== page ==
It is very interesting the various comical ways that God gets our attention. My parents have always been fairly open to and affirming of my journey into Lutheranism, even if they didn’t always agree with all of it, because they could see fairly clearly what was leading me there, and those were good things. They remain associated with a non-denominational Evangelical church, but they struggle with discontentment over much of what they see. In our many conversations about it they have become increasingly open to Lutheranism and have ventured into some Sunday morning exploration. But they have many important social ties to their current congregation and a few doctrinal hangups with certain Lutheran positions that remain unresolved. At the last time of our discussion, I was not as prepared to defend certain doctrines from scripture as I am now. Thankfully, they remain such loyal adherents to sola scriptura that we are able to have these kind of discussions and debates in a very enjoyable manner, as those who receive the text as true while continuing to seek a better understanding of it.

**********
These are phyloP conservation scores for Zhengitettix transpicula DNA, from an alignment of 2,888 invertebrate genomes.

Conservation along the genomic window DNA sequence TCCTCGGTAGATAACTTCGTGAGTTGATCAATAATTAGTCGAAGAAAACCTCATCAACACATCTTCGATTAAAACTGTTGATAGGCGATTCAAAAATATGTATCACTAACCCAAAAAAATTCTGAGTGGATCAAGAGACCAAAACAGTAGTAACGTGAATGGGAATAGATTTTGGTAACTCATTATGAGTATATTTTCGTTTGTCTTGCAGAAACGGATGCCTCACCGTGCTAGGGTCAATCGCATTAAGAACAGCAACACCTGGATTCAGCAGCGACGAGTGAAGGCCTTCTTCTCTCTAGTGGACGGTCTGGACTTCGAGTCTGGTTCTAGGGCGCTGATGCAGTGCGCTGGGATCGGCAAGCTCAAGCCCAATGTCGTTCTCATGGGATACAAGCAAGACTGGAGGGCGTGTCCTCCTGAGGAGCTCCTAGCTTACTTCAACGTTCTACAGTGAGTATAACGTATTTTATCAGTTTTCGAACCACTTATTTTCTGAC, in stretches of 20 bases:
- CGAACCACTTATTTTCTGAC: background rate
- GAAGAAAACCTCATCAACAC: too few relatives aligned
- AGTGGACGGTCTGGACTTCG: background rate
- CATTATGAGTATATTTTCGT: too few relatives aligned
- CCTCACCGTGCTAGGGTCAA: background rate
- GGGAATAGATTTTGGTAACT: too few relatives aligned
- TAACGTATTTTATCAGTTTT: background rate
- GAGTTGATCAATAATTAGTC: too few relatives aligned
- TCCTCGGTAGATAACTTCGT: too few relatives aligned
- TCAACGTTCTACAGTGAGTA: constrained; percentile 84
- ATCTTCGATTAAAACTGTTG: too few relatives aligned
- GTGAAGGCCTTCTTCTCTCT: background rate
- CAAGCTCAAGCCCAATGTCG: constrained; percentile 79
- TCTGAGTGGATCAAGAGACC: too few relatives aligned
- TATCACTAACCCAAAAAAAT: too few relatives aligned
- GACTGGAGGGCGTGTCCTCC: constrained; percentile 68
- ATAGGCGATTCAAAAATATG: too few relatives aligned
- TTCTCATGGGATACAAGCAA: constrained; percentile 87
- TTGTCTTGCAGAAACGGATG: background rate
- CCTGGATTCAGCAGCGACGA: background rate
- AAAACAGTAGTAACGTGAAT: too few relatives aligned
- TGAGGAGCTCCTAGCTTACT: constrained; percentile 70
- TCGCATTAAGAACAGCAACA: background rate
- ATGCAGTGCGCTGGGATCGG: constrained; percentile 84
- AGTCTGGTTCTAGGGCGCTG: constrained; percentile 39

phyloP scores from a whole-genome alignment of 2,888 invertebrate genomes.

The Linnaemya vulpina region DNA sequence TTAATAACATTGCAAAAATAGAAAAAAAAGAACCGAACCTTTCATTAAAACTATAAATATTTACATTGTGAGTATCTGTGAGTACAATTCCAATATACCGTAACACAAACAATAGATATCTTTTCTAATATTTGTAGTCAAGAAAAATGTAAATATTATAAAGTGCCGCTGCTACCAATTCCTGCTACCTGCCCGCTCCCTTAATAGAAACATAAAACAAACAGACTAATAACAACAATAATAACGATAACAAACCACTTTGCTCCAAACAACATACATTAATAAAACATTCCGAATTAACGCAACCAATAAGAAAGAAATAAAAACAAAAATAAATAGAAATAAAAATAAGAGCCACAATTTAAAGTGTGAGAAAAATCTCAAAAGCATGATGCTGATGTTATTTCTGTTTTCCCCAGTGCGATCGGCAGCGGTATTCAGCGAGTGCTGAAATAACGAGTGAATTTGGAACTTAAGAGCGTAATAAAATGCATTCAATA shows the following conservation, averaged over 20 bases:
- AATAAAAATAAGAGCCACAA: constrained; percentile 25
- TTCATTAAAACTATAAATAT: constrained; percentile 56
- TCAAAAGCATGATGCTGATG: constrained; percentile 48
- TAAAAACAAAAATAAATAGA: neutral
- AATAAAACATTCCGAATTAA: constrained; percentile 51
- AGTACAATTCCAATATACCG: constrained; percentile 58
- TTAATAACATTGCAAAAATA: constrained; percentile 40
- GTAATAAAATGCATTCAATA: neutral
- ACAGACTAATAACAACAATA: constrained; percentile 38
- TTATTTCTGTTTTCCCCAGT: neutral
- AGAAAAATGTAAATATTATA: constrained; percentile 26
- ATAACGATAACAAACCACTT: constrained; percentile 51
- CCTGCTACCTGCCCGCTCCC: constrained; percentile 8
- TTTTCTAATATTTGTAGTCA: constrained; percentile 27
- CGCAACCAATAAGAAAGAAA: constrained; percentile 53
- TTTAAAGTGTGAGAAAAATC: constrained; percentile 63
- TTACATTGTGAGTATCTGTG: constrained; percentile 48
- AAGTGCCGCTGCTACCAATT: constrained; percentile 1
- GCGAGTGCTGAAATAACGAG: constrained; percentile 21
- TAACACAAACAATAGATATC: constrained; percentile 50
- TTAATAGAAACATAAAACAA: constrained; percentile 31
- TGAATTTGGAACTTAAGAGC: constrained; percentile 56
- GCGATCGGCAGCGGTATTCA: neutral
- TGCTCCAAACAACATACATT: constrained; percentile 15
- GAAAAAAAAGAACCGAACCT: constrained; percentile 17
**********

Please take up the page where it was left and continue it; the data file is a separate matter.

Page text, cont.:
My brother is being drawn even more strongly into Lutheranism, and in an online quiz my sister’s doctrinal affiliation came out as LCMS, even though she’s never been to one. I think if we served a congregation in their city my family would attend, but living on the other side of the country certainly prevents these type of conversations from progressing very quickly.

        I see my family longing for a more Jesus-shaped spirituality than they are receiving in Evangelicalism, and they are beginning to see how Lutheranism has the tools to meet this need quite effectively. They may or may not eventually join us, but I know their frustrations with their current tradition are not faith strengthening and can be toxic to the soul.

        • Thank you for your thoughtful reply, Miguel.